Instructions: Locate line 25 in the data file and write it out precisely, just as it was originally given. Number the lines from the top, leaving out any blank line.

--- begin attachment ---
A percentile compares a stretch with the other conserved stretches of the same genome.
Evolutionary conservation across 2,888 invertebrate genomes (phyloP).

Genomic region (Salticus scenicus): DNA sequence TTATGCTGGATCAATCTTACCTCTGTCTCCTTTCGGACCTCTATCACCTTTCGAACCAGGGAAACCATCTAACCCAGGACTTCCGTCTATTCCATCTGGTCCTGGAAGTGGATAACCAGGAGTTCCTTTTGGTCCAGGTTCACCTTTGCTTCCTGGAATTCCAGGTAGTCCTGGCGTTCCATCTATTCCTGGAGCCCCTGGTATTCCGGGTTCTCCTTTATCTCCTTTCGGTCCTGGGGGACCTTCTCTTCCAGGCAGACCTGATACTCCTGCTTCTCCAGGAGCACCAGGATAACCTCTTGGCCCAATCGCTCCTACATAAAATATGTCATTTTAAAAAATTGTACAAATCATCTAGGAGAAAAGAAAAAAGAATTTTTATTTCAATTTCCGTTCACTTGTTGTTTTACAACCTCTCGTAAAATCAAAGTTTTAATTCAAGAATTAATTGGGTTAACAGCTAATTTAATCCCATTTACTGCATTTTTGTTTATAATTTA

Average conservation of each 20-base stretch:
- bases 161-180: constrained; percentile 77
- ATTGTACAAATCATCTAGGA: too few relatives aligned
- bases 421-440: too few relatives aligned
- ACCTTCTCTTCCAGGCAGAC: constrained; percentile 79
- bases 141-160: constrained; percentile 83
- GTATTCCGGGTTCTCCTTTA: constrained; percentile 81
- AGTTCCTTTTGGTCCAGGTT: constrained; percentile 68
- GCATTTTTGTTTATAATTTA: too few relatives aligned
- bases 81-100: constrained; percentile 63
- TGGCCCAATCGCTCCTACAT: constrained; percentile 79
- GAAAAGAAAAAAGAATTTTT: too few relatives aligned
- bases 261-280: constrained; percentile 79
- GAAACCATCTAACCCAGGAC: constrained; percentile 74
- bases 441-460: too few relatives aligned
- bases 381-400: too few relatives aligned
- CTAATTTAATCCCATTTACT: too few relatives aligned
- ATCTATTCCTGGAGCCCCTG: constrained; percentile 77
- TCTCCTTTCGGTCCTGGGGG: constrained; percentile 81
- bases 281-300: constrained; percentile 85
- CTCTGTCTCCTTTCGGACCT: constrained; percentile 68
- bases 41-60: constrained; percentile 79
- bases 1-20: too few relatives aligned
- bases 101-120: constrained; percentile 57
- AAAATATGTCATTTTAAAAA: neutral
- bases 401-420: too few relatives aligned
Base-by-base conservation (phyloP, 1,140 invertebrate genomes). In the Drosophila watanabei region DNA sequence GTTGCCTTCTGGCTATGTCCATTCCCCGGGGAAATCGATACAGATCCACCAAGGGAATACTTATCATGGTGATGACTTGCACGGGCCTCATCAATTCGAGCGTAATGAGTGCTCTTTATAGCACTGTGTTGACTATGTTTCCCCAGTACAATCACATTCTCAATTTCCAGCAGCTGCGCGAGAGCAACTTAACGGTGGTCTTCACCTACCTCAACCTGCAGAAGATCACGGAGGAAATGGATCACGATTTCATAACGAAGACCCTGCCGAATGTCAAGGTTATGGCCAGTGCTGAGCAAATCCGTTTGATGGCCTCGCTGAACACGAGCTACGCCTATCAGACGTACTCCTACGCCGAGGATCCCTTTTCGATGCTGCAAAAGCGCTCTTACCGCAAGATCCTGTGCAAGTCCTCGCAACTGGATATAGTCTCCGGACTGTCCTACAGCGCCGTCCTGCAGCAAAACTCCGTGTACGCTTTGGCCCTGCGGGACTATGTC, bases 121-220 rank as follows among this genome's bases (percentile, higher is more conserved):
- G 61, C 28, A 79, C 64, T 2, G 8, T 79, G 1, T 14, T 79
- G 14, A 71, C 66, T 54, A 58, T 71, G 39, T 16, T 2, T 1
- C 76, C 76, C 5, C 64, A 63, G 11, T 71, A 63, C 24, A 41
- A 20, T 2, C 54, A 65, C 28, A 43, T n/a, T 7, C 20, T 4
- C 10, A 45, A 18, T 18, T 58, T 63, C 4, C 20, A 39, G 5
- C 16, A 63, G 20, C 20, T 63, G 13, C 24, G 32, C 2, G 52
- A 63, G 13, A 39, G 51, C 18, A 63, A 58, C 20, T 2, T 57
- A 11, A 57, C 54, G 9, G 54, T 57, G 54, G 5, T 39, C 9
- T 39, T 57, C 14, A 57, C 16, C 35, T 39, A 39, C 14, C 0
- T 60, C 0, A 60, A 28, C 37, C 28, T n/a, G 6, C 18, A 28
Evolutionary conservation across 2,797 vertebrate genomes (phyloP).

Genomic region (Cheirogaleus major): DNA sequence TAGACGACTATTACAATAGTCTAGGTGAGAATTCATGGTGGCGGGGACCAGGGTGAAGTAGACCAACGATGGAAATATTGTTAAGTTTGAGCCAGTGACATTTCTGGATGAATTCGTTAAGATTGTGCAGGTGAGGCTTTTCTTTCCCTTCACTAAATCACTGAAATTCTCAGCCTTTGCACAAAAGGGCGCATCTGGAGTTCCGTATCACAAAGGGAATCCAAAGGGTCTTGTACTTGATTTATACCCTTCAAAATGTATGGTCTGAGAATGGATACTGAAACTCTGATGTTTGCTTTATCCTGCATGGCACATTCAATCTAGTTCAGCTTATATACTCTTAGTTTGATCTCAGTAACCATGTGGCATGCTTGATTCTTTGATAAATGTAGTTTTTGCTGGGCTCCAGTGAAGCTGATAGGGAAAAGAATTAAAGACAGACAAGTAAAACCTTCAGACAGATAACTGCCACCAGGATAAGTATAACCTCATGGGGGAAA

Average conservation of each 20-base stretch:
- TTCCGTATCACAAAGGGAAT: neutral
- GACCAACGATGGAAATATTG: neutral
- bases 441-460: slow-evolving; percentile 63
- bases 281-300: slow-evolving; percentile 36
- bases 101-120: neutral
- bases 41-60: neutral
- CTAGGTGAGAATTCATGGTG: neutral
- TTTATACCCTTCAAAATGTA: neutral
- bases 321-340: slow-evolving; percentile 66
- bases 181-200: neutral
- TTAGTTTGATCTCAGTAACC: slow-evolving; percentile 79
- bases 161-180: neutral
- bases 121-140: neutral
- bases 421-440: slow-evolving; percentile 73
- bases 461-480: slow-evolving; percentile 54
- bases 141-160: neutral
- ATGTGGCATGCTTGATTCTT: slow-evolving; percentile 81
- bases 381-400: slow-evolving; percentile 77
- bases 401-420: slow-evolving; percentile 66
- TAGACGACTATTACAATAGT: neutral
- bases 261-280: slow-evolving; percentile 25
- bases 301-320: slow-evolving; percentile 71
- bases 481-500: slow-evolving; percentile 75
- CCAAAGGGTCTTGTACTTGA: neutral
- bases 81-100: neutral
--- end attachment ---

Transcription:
- bases 41-60: constrained; percentile 79